I stand by my ideal and I object to that of the past government as to the armaments which we need. The difference between us is crucial and fundamental. I claim that we are not called upon to vie, and it would be the height of folly for us to attempt to vie, with our great military continental neighbors. We do not want 70,-
000 men to launch upon Europe. I am iht roughly opposed to the whole idea.
1 am opposed to it on strategical grounds; I am opposed to it as a conception of international relations, and provocative of unnecessary friction and of war. I remember what a witty Frenchman once said of the Kingdom of Prussia—that Prussia was not a country with an army, but an army with a country. I don’t want such conditions to be realized, oc even approached in England. I do not want to see a military England, still less a military Scotland, or Wales, saturated with military ideas, regarding military glory, military aptitude, military interests as the great thing in life.
It is necessary for our position, for the nature and character of the Empire, for our immense trade, as well as for the protection of our shores, that we have a very strong navy, having the full command of the sea. But the increase of our navy estimates has been ninety per cent since 1895. Is this race forced upon us by the ambitions and actions of other powers, or is it in any degree our ambitions,
our actions that are forcing it upon them? There used to be a standard that we should have as many ships as any other two powers, but last year France, Germany and Russia combined spent £32,000,000, and in this year we are spending £34,500,000, so that we are exceeding the expenditure of the three powers. This may be proved to be necessary, but one would think that so great an increase of navy estimates would be accompanied by a corresponding diminution of army estimates, because if we have command of the seas, our shores are therefore all but absolutely safe and there would seem to be surely room for a large reduction in army expenditure.
The navy is not only our first line of defense, it is our second and third as well. But there is another line of defense, which comes before the army and navy, and that is “friendly relations with other countries.” Would to heaven that Great Britain, in the years to come, might regain something of its old fame, when it stood among the nations for the belief that rightdoing and honest-dealing are the surest tower of strength, and that no object to be sought by human statesmanship transcends in importance the cultivation of relations of mutual confidence and respect between the families of mankind.
The insane race and rivalry of armaments does not conduce to the strengthening of these friendly relations. The authoritative unanimous voice and opinion and direction of all the great powers of the world demanded at the Hague their limitation for the material and moral welfare of humanity. Overtures to fihis effect have been made and rejected. Let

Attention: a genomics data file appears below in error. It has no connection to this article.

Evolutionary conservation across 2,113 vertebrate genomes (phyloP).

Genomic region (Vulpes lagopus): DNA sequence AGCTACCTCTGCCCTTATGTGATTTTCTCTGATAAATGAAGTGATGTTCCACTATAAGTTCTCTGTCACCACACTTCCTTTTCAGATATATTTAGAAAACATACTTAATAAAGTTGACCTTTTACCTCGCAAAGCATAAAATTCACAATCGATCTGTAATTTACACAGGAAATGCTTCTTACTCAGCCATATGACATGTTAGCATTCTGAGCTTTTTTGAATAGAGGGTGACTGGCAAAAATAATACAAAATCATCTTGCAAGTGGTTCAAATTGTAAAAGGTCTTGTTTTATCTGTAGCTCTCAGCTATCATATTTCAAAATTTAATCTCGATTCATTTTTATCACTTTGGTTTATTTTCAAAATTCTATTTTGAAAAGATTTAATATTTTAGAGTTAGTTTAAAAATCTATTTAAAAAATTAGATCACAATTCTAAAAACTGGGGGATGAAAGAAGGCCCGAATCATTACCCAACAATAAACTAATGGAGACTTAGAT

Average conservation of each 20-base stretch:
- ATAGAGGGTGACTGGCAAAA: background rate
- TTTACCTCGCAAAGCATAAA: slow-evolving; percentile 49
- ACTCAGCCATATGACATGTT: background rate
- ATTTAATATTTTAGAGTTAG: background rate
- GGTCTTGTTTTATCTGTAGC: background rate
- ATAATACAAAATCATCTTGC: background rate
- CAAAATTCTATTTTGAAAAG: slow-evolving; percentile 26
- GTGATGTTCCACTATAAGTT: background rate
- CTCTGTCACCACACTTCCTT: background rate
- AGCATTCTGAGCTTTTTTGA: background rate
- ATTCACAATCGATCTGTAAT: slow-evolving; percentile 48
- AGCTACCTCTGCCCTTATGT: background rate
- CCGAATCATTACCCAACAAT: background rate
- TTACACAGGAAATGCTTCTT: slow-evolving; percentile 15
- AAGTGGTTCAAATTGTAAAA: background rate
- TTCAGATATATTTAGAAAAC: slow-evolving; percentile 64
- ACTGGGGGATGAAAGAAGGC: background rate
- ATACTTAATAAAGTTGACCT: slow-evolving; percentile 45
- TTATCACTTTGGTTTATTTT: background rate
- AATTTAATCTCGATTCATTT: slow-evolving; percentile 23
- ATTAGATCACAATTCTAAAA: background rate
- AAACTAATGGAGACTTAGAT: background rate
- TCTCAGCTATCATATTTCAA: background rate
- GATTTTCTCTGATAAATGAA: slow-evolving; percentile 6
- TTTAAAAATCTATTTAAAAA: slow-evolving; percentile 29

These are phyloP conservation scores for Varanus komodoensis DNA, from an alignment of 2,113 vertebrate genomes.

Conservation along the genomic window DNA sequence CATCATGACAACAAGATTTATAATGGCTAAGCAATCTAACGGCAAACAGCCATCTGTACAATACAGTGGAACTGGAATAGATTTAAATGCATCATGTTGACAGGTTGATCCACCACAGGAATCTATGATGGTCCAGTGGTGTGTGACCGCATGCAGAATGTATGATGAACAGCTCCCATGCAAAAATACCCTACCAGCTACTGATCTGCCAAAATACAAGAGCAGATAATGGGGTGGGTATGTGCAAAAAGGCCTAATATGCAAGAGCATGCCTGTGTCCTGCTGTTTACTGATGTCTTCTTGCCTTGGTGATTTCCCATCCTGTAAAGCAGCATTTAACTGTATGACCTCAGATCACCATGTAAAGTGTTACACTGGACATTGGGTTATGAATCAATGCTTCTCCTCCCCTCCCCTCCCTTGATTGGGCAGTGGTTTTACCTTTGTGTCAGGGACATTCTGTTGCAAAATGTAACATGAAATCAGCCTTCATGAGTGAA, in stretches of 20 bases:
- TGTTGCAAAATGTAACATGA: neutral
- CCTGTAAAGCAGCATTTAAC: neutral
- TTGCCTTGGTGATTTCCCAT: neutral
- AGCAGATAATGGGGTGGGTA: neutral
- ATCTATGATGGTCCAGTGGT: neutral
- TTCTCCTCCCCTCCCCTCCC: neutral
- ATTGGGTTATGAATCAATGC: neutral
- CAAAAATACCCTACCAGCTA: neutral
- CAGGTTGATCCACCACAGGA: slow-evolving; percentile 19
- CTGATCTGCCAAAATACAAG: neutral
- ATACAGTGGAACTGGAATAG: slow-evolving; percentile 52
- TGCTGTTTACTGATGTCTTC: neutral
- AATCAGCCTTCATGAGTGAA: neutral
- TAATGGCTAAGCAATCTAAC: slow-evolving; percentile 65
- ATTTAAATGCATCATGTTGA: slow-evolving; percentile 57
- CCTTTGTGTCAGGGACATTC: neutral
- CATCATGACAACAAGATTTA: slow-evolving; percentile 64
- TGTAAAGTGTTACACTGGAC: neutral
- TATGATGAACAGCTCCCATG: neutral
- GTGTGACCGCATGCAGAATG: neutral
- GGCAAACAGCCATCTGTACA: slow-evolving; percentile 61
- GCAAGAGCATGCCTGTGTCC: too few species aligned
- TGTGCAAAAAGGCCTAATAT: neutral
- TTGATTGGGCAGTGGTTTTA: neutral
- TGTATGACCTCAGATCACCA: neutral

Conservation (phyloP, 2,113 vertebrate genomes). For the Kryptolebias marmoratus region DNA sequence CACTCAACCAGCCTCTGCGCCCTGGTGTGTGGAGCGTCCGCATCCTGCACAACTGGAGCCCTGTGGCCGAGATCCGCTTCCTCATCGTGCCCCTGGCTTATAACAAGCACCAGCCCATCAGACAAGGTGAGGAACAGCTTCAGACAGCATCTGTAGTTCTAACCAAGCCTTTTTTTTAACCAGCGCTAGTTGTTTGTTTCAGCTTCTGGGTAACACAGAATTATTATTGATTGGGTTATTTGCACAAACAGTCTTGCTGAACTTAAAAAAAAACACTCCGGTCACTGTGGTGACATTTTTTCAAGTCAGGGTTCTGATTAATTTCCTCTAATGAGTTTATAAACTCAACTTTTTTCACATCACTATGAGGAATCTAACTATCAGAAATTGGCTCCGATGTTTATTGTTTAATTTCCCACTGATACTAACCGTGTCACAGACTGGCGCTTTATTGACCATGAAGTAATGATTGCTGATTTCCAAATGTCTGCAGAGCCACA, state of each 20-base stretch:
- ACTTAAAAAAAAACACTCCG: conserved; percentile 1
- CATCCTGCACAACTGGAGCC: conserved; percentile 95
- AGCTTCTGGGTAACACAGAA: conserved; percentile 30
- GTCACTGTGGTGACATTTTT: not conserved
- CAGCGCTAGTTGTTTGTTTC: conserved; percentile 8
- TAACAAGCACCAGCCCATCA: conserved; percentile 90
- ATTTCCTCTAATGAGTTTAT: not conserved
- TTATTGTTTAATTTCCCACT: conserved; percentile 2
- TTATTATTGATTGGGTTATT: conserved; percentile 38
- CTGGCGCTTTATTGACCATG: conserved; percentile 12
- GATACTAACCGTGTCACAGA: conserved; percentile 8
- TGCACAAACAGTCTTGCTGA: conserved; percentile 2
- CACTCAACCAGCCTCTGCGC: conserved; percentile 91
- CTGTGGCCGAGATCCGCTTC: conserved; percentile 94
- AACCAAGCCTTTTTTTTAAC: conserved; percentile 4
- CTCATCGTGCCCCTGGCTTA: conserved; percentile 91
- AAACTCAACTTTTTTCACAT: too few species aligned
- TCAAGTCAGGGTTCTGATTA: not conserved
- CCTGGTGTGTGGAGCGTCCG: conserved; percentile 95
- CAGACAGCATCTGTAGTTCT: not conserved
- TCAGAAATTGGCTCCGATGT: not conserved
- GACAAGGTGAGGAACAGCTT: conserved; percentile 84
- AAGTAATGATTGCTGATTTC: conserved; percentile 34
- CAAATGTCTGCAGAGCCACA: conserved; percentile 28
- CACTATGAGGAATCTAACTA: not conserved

us make them again and again until we succeed. I can not express my views on this more forcibly than by quoting the solemn warning and advice of Lord Salisbury, in November, 1897: “The one hope that we have
to prevent this competition from ending in a terrible effort of mutual destruction, which will be fatal to Christian civilization, is that the powers may gradually be brought to act together in a friendly spirit on all subjects of difference that may arise, until at last they shall be welded together in some international constitution which shall give to the world, as a result of their great strength, a long spell of unfettered commerce, prosperous trade and continued peace.” A great step was accomplished for civilization and humanity when a shrine was set up consecrated to the common interests, common conscience and the common purposes of the human race.
The question of the better government of Ireland directly and imperatively concerns both parties. The principle of self-government, the principle that the elective element shall be the governing element in Ireland, remains, in my view, the only principle consonant with our constitutional habits and practice, and above all, the only principle that will ever work. I am for adopting such methods and such a plan as may appear most likely to bring a successful issue to this principle and the policy arising from it. For twenty years of effort and sacrifice the Liberal party, amid misrepresentation and vinification, has contended for the cause of good government in Ireland, and as time and circumstances allow we will prosecute the same beneficent' cause, not without hope that both parties in the State,
as the goal to be reached becomes better realized, will unite in a sustained effort to attain it.
Freedom is our keynote. Freedom and equality. And if it be the lot of the Liberal government to give the country ten years, or five years, of Liberal administration, let them not be years of compromising or of temporizing, but let them be years of resolute action. Then at the end of that time —so many of us as shall
survive to see it—we may not have created a new heaven and a new earth, but we shall be able to point to burdens removed, to liberties extended, to opportunities equalized, to the resources of our country more fully developed, comfort better diffused, independence encouraged, and ,by these peaceful and quiet methods an accretion of strength given to the Empire through the happiness and welfare of our people.